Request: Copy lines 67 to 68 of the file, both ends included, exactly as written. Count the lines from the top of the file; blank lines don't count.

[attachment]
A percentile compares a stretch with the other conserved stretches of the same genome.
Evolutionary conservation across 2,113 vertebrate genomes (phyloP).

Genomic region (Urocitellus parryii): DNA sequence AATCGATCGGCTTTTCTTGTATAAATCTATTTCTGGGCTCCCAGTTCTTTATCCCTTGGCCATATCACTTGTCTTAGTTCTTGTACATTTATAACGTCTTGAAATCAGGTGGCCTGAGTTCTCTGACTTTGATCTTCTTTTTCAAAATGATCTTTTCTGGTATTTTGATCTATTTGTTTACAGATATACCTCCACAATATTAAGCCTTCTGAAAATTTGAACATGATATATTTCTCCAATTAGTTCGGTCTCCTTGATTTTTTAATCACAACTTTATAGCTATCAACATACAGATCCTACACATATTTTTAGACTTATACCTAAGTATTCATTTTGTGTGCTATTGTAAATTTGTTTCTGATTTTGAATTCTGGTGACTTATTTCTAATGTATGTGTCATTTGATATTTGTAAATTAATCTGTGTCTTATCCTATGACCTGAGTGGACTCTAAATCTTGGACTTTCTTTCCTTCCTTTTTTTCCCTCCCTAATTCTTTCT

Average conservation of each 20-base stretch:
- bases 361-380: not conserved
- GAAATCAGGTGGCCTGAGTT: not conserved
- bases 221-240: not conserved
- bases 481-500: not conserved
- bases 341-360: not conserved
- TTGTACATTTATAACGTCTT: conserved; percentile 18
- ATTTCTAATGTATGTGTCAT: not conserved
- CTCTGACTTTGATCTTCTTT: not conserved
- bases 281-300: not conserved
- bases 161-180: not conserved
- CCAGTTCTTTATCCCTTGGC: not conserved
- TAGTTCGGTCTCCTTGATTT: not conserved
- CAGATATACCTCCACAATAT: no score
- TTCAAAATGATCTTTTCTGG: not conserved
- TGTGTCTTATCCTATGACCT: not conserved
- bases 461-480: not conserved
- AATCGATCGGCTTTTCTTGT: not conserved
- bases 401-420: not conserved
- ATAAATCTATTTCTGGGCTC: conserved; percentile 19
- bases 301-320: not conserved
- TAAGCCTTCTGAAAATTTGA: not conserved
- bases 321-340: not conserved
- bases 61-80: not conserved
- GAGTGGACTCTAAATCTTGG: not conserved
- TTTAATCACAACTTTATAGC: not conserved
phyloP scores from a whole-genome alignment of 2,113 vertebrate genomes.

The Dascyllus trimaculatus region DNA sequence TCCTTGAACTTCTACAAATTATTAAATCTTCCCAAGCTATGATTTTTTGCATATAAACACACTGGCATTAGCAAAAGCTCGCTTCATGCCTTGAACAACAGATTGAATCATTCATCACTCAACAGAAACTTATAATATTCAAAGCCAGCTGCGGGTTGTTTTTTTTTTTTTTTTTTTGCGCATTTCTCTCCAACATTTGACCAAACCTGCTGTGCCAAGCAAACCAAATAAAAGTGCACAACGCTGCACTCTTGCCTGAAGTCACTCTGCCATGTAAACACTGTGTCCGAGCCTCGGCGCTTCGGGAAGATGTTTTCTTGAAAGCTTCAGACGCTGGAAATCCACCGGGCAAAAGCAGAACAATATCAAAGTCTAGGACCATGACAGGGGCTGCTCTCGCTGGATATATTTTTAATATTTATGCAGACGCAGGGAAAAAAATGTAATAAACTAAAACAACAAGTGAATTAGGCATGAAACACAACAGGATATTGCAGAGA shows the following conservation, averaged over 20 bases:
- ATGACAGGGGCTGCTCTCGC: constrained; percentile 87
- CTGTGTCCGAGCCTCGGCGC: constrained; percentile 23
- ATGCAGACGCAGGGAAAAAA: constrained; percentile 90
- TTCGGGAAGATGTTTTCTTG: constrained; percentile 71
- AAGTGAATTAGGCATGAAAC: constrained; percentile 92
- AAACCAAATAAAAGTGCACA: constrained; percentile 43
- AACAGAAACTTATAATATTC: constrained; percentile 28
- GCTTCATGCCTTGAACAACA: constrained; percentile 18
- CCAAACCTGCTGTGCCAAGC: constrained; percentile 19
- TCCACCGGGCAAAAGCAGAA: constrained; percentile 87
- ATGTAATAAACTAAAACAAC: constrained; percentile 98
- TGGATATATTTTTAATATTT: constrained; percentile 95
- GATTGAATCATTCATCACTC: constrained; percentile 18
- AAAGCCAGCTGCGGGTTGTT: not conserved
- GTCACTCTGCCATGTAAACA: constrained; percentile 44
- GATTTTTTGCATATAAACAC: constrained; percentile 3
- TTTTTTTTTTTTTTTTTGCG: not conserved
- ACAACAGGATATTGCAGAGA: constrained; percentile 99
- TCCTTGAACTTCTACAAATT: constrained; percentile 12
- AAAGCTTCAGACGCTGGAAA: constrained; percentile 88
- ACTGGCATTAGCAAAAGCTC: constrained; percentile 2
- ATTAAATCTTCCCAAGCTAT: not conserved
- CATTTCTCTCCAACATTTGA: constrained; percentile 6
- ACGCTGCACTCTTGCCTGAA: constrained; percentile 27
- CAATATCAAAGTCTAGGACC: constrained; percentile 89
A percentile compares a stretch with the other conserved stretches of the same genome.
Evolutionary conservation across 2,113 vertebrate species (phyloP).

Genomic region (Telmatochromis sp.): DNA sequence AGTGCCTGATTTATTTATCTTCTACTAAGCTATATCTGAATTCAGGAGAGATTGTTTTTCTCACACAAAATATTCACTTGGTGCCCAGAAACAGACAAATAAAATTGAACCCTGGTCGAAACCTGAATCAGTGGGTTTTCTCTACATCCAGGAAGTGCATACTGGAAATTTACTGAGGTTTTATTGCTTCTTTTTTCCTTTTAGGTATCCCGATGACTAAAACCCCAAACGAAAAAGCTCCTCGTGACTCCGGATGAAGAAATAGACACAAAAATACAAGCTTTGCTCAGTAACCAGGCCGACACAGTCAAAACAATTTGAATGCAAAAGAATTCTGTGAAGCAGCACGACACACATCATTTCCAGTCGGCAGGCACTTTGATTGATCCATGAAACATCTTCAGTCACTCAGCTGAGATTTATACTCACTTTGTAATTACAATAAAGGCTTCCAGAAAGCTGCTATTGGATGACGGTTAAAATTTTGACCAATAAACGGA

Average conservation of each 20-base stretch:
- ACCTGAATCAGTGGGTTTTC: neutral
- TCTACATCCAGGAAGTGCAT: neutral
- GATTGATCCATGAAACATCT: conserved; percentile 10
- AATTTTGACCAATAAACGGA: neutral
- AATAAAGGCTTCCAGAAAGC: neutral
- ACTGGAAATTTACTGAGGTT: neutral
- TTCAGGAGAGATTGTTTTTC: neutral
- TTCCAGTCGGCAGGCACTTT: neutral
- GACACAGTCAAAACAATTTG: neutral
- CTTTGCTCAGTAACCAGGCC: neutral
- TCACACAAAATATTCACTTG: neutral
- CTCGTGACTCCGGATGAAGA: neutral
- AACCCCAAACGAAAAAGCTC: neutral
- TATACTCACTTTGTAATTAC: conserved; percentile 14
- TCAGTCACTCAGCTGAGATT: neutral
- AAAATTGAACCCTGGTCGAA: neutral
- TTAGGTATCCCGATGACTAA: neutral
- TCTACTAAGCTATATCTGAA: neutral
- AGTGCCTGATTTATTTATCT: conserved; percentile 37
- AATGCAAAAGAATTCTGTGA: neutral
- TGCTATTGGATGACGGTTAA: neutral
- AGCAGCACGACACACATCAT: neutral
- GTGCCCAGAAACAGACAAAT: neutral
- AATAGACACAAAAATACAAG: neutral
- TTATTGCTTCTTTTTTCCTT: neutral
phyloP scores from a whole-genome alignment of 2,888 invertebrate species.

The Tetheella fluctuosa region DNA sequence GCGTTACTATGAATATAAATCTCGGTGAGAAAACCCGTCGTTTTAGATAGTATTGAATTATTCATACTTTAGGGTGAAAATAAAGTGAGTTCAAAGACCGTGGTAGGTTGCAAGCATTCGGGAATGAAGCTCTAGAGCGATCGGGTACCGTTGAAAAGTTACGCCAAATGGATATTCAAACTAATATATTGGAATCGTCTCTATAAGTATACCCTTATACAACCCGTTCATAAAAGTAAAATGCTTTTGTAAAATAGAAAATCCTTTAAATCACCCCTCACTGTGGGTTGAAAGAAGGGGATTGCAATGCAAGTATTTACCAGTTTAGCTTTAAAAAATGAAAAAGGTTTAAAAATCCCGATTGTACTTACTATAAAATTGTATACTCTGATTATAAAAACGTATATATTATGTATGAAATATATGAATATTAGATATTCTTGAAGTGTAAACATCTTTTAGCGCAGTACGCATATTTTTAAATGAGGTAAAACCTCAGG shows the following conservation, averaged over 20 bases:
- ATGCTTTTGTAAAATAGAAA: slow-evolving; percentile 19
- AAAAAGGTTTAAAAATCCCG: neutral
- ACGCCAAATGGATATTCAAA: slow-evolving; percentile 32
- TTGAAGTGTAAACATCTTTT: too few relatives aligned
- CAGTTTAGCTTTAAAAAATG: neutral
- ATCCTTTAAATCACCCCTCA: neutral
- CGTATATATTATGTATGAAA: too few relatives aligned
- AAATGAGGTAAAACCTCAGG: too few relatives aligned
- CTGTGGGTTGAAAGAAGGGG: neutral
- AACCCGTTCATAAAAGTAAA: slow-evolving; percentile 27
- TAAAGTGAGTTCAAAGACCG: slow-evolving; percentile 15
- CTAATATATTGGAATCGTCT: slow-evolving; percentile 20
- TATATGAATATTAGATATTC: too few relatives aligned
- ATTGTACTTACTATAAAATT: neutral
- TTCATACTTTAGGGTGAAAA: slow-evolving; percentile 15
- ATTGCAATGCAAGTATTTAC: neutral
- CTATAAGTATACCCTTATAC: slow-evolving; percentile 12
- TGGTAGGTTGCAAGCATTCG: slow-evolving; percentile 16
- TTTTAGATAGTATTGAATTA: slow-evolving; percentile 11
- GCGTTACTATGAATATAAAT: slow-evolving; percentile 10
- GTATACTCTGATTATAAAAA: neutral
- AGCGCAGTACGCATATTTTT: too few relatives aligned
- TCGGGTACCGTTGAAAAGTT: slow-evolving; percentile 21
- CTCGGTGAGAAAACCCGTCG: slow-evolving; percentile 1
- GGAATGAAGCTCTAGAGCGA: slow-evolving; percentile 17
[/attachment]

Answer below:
- TTCAGGAGAGATTGTTTTTC: neutral
- TTCCAGTCGGCAGGCACTTT: neutral